However, one can ask a question – While performing asynchronous operations,

How does Node.js allow V8 Engine to execute synchronous JavaScript code?

To answer the above question, let’s see a diagrammatic illustration of the communication channel between the several components of Event-Driven I/O of Node.js, given below.

Node.js Event Loop

The whole process of diagram can be broken into steps, which are as follows:

  1. A JavaScript code runs on a V8 engine, which needs an asynchronous task to be executed.
  2. A request is submitted by the Node.js libuv library to the OS for performing the task.
  3. This task is then placed onto a queue of events that will finish the task later in the future.
  4. The event loop consistently inspects the queue of events to see whether any task in the queue is completed or not.
  5. If any of the tasks is found completed by the event loop, it is returned for continuing the execution of the resultant JavaScript callback.

Hence, from observing the above diagram and understanding the points, we can conclude that the Node.js event loop is nothing but an endless looping process that checks the event queue to see if any processes has been completed or not. Let’s see an example given below:

File: eventloop.js

// Importing the 'fs' module
const fs = require('fs');
// Assigning the path of the file to be read
const mypath = './myWorld.txt';
console.log('Reading a file');
// Asynchronous version to read a file
fs.readFile(mypath, 'utf8', function( err, data) {
  if (err) {
    return console.error(err);
  console.log('Asynchronous Read: ' + data);
console.log('The File has been read successfully!!');

In the above example, we have created a simple program to read a file. The point is to be noted that the V8 engine continues executing the JavaScript operations outside the callback function. When the asynchronous task is to finish, the Node.js event loop informs the V8 engine and executes the callback.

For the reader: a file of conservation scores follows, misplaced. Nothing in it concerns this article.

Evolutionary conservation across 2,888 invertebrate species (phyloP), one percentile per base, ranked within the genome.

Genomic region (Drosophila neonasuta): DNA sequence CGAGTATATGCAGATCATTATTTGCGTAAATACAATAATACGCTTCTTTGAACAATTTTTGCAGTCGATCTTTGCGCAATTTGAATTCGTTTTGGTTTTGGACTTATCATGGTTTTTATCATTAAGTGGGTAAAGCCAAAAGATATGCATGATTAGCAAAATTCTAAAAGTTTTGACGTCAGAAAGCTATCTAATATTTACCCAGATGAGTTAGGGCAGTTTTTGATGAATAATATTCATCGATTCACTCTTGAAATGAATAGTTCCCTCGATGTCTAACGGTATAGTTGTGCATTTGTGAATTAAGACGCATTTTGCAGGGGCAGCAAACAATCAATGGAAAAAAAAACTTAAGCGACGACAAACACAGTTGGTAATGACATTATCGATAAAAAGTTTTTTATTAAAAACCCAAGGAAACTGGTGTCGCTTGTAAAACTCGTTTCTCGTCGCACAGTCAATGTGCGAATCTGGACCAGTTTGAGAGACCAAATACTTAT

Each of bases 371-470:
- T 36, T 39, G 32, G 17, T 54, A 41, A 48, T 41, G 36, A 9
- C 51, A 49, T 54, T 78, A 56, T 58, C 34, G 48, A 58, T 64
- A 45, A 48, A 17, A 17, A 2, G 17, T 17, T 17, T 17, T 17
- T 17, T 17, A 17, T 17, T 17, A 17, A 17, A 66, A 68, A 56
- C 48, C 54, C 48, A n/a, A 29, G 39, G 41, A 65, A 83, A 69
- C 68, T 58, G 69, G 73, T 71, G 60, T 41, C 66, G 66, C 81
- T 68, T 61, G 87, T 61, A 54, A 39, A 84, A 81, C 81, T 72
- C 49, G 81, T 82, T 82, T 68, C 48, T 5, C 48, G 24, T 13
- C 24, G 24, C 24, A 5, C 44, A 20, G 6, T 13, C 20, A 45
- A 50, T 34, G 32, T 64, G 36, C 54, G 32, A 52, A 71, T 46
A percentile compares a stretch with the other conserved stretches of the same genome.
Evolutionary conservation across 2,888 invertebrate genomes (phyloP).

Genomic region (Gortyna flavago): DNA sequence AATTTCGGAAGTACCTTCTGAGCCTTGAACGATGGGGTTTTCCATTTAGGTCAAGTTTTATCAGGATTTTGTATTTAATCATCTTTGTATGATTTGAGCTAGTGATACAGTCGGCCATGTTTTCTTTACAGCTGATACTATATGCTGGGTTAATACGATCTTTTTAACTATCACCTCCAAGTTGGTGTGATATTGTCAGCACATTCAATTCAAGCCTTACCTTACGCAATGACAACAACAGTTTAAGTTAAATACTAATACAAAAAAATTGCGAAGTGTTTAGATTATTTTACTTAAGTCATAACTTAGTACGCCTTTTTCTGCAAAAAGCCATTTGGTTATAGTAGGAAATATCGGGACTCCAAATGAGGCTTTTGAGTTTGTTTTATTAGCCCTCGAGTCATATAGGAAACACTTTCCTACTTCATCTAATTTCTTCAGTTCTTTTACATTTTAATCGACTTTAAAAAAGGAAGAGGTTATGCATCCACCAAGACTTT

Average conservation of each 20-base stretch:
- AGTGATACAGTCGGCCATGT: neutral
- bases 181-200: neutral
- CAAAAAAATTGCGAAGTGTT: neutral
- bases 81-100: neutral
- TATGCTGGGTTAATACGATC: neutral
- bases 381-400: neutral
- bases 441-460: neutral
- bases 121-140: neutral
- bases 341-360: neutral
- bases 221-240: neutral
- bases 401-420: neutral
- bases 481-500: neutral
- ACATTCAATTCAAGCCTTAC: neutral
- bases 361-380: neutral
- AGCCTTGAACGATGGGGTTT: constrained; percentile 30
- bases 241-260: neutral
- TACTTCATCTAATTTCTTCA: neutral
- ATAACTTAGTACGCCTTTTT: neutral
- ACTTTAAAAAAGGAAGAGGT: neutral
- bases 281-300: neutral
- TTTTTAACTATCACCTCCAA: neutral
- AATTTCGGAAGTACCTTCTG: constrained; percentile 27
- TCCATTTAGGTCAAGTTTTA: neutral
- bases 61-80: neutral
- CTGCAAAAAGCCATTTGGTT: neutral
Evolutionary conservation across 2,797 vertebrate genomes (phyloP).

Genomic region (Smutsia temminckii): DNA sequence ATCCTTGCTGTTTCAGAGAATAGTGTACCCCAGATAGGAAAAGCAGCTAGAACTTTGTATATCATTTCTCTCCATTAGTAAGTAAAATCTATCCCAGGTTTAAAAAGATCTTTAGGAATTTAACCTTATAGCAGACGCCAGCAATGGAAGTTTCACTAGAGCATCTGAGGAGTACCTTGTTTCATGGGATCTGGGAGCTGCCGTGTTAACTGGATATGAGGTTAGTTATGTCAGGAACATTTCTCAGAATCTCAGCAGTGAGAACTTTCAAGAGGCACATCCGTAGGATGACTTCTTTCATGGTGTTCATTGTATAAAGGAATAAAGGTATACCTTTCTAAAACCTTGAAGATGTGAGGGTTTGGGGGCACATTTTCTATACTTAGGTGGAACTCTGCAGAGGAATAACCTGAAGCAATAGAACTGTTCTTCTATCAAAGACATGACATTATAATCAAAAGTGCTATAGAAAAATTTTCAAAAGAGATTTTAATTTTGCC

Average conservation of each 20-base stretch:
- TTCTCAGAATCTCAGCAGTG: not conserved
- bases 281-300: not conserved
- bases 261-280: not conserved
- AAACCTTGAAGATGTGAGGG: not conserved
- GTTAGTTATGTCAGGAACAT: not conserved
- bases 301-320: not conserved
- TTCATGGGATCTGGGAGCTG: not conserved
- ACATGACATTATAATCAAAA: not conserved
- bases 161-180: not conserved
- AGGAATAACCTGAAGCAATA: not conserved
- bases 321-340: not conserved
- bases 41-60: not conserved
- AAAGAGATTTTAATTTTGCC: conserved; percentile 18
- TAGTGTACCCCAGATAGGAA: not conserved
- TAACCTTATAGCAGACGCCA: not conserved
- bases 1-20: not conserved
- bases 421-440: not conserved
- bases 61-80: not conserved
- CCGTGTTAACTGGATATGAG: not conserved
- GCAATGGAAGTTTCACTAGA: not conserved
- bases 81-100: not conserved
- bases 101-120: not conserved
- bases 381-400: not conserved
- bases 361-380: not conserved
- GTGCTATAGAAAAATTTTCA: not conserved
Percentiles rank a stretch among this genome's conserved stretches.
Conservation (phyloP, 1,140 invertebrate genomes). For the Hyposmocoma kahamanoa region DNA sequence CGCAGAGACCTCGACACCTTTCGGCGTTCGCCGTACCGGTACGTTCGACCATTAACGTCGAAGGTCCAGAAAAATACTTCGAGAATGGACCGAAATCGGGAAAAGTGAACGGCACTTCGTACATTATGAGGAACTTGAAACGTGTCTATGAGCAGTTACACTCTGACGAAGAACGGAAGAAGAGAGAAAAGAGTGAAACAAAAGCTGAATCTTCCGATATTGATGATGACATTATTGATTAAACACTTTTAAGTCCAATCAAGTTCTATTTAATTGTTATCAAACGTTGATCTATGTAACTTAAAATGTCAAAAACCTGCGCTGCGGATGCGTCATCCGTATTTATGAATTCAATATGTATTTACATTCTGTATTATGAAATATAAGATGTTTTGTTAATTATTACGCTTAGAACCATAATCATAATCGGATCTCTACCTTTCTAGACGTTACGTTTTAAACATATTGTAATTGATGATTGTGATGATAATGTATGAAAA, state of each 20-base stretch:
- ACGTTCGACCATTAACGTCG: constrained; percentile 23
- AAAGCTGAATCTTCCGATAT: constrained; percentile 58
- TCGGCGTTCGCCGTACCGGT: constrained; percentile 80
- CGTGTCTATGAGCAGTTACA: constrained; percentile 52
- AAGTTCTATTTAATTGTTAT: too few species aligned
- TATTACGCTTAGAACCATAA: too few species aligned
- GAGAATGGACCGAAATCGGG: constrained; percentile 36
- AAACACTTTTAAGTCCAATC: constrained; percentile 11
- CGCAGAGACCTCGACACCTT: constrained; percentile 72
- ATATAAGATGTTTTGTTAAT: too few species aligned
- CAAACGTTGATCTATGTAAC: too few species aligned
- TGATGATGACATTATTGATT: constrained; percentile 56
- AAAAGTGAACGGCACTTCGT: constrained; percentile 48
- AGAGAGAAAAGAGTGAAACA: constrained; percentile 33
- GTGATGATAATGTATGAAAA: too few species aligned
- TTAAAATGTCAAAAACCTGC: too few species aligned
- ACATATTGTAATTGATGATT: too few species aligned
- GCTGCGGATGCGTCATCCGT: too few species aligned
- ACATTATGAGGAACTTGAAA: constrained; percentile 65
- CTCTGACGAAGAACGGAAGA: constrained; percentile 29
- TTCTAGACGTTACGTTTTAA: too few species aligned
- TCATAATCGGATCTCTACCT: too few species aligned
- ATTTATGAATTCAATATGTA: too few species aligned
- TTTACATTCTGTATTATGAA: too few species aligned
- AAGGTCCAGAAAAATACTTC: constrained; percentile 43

To see the output of the above program, type the following command on Node.js Command-line:

$ node eventloop.js

The Output of same should look as follows:

Reading a file
The File has been read successfully!!
Asynchronous Read: Hello! Welcome to my World.

The Phases of Event Loop

  • Timers: The timers phase processes callbacks scheduled by setInterval() and setTimeout() respectively.
  • Pending callbacks: This phase processes I/O callbacks referred to the following loop iteration.
  • Idle, prepare: This phase is used internally only.
  • Poll: The poll phase calculates the time for blocking and polling for I/O and then processes events present in the poll queue.
  • Check: The check phase allows the user to process callbacks instantly after the poll phase is completed, using setIntermediate() callbacks.
  • Close callbacks: The close callbacks phase emits the ‘close’ event if the socket or handles are closed unexpectedly. E.g., socket.on(‘close’,...).